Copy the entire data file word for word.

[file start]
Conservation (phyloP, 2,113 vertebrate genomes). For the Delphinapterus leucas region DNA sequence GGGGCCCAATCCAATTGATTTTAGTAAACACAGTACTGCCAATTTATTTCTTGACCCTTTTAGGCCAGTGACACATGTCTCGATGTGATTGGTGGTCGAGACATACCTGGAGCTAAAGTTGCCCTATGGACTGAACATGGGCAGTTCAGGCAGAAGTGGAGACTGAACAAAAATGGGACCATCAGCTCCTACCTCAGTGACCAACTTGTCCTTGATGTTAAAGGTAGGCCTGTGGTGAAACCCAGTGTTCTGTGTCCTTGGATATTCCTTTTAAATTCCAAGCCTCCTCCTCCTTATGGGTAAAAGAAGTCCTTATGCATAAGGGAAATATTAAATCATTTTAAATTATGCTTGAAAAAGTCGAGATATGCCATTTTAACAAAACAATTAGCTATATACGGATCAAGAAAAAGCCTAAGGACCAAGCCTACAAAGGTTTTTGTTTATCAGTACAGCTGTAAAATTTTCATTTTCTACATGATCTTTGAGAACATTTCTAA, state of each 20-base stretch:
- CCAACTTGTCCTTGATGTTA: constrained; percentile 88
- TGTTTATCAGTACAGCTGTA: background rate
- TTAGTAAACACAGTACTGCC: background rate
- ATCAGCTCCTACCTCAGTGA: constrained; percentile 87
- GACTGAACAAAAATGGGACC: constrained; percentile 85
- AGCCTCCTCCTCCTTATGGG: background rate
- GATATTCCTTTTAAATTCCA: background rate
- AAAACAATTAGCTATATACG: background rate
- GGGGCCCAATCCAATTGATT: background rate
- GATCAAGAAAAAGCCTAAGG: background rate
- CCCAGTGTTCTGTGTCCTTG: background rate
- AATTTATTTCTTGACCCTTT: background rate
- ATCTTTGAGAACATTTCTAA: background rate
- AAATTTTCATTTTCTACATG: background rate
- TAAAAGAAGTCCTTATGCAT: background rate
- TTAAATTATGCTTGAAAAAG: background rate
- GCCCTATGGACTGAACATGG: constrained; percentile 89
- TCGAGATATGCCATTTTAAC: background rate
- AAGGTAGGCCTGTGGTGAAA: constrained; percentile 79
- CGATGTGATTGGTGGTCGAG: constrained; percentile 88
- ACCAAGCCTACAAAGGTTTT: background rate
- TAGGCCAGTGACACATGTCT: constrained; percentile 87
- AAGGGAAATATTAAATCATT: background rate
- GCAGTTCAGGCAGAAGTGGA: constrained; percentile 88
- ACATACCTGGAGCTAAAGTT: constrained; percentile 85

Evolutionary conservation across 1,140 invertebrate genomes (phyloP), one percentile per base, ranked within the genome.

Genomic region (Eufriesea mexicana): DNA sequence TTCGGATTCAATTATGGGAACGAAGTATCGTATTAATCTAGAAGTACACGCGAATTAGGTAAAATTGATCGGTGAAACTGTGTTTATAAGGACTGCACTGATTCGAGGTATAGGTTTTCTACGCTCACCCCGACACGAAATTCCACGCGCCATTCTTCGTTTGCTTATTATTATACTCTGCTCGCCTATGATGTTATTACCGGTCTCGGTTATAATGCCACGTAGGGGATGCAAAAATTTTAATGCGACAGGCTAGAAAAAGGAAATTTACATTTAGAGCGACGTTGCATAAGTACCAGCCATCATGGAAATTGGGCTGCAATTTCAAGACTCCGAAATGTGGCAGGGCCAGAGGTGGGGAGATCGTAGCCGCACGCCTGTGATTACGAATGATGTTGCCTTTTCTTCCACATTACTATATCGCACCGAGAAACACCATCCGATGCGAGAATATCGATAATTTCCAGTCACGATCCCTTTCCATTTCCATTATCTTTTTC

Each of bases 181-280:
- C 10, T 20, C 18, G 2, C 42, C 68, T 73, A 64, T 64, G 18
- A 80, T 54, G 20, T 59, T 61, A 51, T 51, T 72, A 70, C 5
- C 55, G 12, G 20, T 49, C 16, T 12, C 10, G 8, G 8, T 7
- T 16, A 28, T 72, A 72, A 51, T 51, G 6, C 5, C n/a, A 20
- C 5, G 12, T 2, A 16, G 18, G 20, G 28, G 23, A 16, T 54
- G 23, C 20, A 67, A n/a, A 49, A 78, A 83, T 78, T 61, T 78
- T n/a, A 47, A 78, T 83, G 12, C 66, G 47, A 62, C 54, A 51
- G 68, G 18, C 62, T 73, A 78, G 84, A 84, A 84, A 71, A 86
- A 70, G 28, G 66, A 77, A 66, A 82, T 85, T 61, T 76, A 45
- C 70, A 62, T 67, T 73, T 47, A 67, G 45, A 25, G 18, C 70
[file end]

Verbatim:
Conservation (phyloP, 2,113 vertebrate genomes). For the Delphinapterus leucas region DNA sequence GGGGCCCAATCCAATTGATTTTAGTAAACACAGTACTGCCAATTTATTTCTTGACCCTTTTAGGCCAGTGACACATGTCTCGATGTGATTGGTGGTCGAGACATACCTGGAGCTAAAGTTGCCCTATGGACTGAACATGGGCAGTTCAGGCAGAAGTGGAGACTGAACAAAAATGGGACCATCAGCTCCTACCTCAGTGACCAACTTGTCCTTGATGTTAAAGGTAGGCCTGTGGTGAAACCCAGTGTTCTGTGTCCTTGGATATTCCTTTTAAATTCCAAGCCTCCTCCTCCTTATGGGTAAAAGAAGTCCTTATGCATAAGGGAAATATTAAATCATTTTAAATTATGCTTGAAAAAGTCGAGATATGCCATTTTAACAAAACAATTAGCTATATACGGATCAAGAAAAAGCCTAAGGACCAAGCCTACAAAGGTTTTTGTTTATCAGTACAGCTGTAAAATTTTCATTTTCTACATGATCTTTGAGAACATTTCTAA, state of each 20-base stretch:
- CCAACTTGTCCTTGATGTTA: constrained; percentile 88
- TGTTTATCAGTACAGCTGTA: background rate
- TTAGTAAACACAGTACTGCC: background rate
- ATCAGCTCCTACCTCAGTGA: constrained; percentile 87
- GACTGAACAAAAATGGGACC: constrained; percentile 85
- AGCCTCCTCCTCCTTATGGG: background rate
- GATATTCCTTTTAAATTCCA: background rate
- AAAACAATTAGCTATATACG: background rate
- GGGGCCCAATCCAATTGATT: background rate
- GATCAAGAAAAAGCCTAAGG: background rate
- CCCAGTGTTCTGTGTCCTTG: background rate
- AATTTATTTCTTGACCCTTT: background rate
- ATCTTTGAGAACATTTCTAA: background rate
- AAATTTTCATTTTCTACATG: background rate
- TAAAAGAAGTCCTTATGCAT: background rate
- TTAAATTATGCTTGAAAAAG: background rate
- GCCCTATGGACTGAACATGG: constrained; percentile 89
- TCGAGATATGCCATTTTAAC: background rate
- AAGGTAGGCCTGTGGTGAAA: constrained; percentile 79
- CGATGTGATTGGTGGTCGAG: constrained; percentile 88
- ACCAAGCCTACAAAGGTTTT: background rate
- TAGGCCAGTGACACATGTCT: constrained; percentile 87
- AAGGGAAATATTAAATCATT: background rate
- GCAGTTCAGGCAGAAGTGGA: constrained; percentile 88
- ACATACCTGGAGCTAAAGTT: constrained; percentile 85

Evolutionary conservation across 1,140 invertebrate genomes (phyloP), one percentile per base, ranked within the genome.

Genomic region (Eufriesea mexicana): DNA sequence TTCGGATTCAATTATGGGAACGAAGTATCGTATTAATCTAGAAGTACACGCGAATTAGGTAAAATTGATCGGTGAAACTGTGTTTATAAGGACTGCACTGATTCGAGGTATAGGTTTTCTACGCTCACCCCGACACGAAATTCCACGCGCCATTCTTCGTTTGCTTATTATTATACTCTGCTCGCCTATGATGTTATTACCGGTCTCGGTTATAATGCCACGTAGGGGATGCAAAAATTTTAATGCGACAGGCTAGAAAAAGGAAATTTACATTTAGAGCGACGTTGCATAAGTACCAGCCATCATGGAAATTGGGCTGCAATTTCAAGACTCCGAAATGTGGCAGGGCCAGAGGTGGGGAGATCGTAGCCGCACGCCTGTGATTACGAATGATGTTGCCTTTTCTTCCACATTACTATATCGCACCGAGAAACACCATCCGATGCGAGAATATCGATAATTTCCAGTCACGATCCCTTTCCATTTCCATTATCTTTTTC

Each of bases 181-280:
- C 10, T 20, C 18, G 2, C 42, C 68, T 73, A 64, T 64, G 18
- A 80, T 54, G 20, T 59, T 61, A 51, T 51, T 72, A 70, C 5
- C 55, G 12, G 20, T 49, C 16, T 12, C 10, G 8, G 8, T 7
- T 16, A 28, T 72, A 72, A 51, T 51, G 6, C 5, C n/a, A 20
- C 5, G 12, T 2, A 16, G 18, G 20, G 28, G 23, A 16, T 54
- G 23, C 20, A 67, A n/a, A 49, A 78, A 83, T 78, T 61, T 78
- T n/a, A 47, A 78, T 83, G 12, C 66, G 47, A 62, C 54, A 51
- G 68, G 18, C 62, T 73, A 78, G 84, A 84, A 84, A 71, A 86
- A 70, G 28, G 66, A 77, A 66, A 82, T 85, T 61, T 76, A 45
- C 70, A 62, T 67, T 73, T 47, A 67, G 45, A 25, G 18, C 70